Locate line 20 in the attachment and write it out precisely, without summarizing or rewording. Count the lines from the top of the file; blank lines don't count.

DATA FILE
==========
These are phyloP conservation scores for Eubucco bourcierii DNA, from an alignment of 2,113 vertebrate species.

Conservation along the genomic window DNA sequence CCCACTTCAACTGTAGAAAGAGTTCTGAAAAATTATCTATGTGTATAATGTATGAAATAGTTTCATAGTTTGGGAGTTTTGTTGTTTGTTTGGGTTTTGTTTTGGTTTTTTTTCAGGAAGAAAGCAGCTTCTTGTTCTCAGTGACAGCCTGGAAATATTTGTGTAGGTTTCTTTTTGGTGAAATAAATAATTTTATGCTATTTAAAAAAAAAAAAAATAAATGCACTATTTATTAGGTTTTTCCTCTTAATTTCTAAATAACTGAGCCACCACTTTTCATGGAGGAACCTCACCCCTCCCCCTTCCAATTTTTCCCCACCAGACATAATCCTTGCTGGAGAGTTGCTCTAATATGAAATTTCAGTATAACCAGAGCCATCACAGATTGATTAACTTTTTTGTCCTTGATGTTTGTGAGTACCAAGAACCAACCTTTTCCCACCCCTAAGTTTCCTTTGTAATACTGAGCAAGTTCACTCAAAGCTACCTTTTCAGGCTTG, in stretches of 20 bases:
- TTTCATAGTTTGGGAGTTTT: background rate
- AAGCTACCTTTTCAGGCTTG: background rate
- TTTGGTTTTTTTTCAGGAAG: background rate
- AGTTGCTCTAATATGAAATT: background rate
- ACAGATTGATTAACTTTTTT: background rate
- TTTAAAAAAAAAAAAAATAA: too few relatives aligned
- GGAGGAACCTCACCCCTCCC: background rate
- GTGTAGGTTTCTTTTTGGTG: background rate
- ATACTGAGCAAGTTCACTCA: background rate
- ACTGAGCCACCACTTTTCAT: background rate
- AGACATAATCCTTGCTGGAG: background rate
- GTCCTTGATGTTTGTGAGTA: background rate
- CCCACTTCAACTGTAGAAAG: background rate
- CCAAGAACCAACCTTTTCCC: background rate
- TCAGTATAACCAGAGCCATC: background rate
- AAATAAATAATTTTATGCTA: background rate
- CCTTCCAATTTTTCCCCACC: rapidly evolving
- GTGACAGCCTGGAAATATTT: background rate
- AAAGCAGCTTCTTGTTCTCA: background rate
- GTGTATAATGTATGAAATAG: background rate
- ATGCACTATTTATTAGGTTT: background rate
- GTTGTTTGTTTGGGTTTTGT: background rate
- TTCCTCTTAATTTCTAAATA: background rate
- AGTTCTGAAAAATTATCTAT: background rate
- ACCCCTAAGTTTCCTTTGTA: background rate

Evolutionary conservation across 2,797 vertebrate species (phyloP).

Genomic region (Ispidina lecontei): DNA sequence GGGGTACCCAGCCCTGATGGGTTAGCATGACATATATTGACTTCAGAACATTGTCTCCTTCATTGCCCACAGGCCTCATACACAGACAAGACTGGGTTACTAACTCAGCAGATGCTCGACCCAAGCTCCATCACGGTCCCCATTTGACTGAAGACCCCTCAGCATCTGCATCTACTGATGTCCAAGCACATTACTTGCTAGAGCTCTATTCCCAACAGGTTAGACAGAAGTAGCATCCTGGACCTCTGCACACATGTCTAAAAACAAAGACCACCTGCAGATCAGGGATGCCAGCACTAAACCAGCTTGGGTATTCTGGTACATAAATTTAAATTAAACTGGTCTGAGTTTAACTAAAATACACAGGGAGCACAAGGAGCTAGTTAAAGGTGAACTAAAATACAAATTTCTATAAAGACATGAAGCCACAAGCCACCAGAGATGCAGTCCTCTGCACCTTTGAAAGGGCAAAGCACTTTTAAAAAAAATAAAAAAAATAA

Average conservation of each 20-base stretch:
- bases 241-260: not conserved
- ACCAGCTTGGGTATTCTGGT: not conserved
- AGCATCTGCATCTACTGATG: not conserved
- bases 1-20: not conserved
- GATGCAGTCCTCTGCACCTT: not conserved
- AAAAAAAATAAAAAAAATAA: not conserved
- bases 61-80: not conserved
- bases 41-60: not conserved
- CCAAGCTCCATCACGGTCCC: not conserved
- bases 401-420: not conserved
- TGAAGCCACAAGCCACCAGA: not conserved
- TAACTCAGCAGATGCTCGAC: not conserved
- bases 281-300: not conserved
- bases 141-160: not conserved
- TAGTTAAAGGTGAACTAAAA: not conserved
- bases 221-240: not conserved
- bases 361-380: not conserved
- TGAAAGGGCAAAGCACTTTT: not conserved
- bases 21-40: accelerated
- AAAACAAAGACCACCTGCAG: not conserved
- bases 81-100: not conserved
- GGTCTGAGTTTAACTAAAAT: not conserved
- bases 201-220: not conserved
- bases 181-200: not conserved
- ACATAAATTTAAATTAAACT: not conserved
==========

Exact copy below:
- GTGACAGCCTGGAAATATTT: background rate